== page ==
A Brief History of the Sonnet

petrarch

Originally an Italian form, the sonnet has remained vital since its development in the 13th century. Francesco Petrarch was one of the form’s original masters; in the 14th century, the Italian poet brought the sonnet to prominence through the poems he wrote in admiration of a woman named Laura. Petrarch’s contributions to the sonnet are both formal and conceptual.

The Petrarchan sonnet, like all true sonnets, consists of fourteen lines. The first eight lines comprise the octave and the final six form the sestet. The octave presents and develops some type of conflict for the speaker, which in the case of Petrarch, is often related to the nature of desire or the cruelty of love. The volta, or the poem’s turn, typically appears at the beginning of the sestet and introduces a markedly different tone from that of the octave. Finally, the sestet offers reflection on and sometimes resolution to the conflict of the poem. The lines are in iambic pentameter and the rhyme scheme is generally one of the following two patterns: ABBA ABBA CDECDE or ABBA ABBA CDCDCD.

Petrarch also adds his use of figurative language and the Petrarchan conceit, an exaggerated comparison between a woman’s features and an object. For instance, in Sonnet LIV, Petrarch compares Laura’s eyes to a “golden citadel.” Additionally, Petrarch popularized the theme of inaccessible love pervasive in his sonnets. The highly personal nature of his sonnets transform the tradition of love poetry, and the love of a virtuous and ideal woman that they display provides an example of how one might better love God.

Petrarch influenced Sir Thomas Wyatt, who brought the Petrarchan sonnet to England in the 16th century. Wyatt translated much of Petrarch’s work, and he consistently utilizes the Petrarchan conceit, as in the sonnet “Whoso List to Hunt,” in which the sought after doe represents a woman. In Wyatt’s case, that woman might have been Anne Boleyn. The doe wears a collar that proclaims, “Noli me tangere, for Caesar’s I am.” Like Petrarch’s speaker, Wyatt’s speaker’s love is not attainable. Wyatt also made modifications to the Petrarchan sonnet’s rhyme scheme and meter in order to better suit the English language.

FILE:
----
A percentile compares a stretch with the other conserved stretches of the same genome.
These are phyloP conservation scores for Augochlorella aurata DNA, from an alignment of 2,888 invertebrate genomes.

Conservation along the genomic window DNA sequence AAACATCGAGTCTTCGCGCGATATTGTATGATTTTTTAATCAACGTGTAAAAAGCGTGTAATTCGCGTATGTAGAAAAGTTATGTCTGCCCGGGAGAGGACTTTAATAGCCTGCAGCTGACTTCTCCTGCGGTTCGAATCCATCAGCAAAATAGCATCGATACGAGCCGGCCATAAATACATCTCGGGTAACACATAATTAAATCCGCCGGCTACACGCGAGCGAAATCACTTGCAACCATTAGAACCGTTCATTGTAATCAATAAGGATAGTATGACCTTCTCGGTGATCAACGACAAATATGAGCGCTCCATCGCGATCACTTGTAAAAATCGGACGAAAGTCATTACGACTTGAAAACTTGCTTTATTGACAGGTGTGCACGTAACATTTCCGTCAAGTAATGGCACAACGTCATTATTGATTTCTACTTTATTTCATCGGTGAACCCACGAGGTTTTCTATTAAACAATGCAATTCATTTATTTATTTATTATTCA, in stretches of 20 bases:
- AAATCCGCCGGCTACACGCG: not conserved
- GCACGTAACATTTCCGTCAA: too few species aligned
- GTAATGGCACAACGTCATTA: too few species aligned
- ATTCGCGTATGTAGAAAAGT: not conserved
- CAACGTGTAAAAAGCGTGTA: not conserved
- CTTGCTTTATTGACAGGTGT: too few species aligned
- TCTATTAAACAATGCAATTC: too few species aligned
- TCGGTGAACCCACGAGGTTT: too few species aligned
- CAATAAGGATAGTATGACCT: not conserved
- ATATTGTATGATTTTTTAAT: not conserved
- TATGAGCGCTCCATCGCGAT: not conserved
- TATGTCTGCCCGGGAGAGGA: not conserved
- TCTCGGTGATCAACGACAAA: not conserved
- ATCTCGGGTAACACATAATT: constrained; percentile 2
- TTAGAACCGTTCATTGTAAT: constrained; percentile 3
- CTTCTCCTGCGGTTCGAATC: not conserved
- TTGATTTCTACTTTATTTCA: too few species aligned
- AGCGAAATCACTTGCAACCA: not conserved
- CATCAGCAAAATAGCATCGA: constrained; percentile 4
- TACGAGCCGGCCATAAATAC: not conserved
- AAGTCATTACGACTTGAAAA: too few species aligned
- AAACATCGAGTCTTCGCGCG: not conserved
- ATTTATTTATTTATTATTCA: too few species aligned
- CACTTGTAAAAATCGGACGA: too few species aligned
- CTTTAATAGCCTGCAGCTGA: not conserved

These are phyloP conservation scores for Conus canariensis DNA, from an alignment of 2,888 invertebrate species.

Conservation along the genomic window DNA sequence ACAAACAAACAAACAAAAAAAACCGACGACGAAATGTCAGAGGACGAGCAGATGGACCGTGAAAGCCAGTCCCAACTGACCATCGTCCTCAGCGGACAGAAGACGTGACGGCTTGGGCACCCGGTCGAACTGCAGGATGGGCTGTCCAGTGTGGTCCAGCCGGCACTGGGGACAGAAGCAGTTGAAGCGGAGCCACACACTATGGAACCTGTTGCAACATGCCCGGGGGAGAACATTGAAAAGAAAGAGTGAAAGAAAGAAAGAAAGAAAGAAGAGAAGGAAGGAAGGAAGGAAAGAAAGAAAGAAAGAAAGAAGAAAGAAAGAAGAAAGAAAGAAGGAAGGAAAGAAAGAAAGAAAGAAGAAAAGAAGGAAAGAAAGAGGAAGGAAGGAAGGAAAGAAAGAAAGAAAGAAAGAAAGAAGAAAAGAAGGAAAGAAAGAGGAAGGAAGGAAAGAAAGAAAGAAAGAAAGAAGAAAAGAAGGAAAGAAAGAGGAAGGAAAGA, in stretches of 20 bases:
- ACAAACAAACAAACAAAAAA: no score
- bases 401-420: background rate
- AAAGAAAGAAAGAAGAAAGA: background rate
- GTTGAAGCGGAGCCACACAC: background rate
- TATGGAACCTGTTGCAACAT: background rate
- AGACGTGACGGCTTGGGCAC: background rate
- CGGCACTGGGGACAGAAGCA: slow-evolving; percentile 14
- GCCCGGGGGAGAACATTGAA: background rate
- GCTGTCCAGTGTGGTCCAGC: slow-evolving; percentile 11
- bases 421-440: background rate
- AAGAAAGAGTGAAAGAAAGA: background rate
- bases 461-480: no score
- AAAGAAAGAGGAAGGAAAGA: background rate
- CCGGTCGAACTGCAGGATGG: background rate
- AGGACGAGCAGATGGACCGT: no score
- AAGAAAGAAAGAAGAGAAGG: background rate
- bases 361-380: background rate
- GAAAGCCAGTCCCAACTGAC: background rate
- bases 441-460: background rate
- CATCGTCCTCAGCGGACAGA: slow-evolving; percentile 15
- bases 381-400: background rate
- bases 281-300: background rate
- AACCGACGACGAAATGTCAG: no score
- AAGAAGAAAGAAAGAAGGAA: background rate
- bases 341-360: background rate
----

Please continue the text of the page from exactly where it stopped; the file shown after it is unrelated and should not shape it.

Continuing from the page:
During the Renaissance period, William Shakespeare continued in the Petrarchan tradition with his highly personal sonnets. However, the form of the Shakespearean sonnet differs from that of the Petrarchan model. Although Shakespeare’s lines are iambic pentameter, his sonnets are made up of three quatrains and a final couplet, and his rhyme scheme is as follows: ABABCDCDEFEFGG. He also departs from Petrarch’s tendency to idealize the object of his affection. In Sonnet 130, for instance, which is a response to Andrew Marvell’s “To His Coy Mistress,” Shakespeare undermines this Petrarchan convention and use of blason: “I love to hear her speak, yet well I know / That music hath a far more pleasing sound.” And later, in the poem’s final couplet, Shakespeare’s point seems to be that love does not require romantic conceit in order to be real.

The sonnet has persisted over several hundred years, and many contemporary poets continue to utilize the form. However, most take liberties, and any poem of fourteen lines is likely to be named a sonnet. These sonnet variations may display no dominant meter, and they may employ slant rhyme or no rhyme at all. Take, for example, Derek Walcott’s “The Morning Moon,” which adheres to the sonnet form in that it has fourteen lines and uses somewhat regular pentameter; however, the lines are unrhymed, and they vary in length. The stanzas in “The Morning Moon” are tercets and stand alone lines. Successful contemporary sonnets expand the form in a multitude of ways. Ted Berrigan’s The Sonnets, for example, does not at all resemble the sonnets of Petrarch or Shakespeaere in form; however, these sonnets share subject matter with those that came before them. In the introduction to “The Art of the Sonnet,” Stephen Burt notes that the best contemporary sonneteers remind us that we are connected to a history, that, in fact, we are not unlike the generations that came before us. We love the same, we share similar fears, and we all grieve.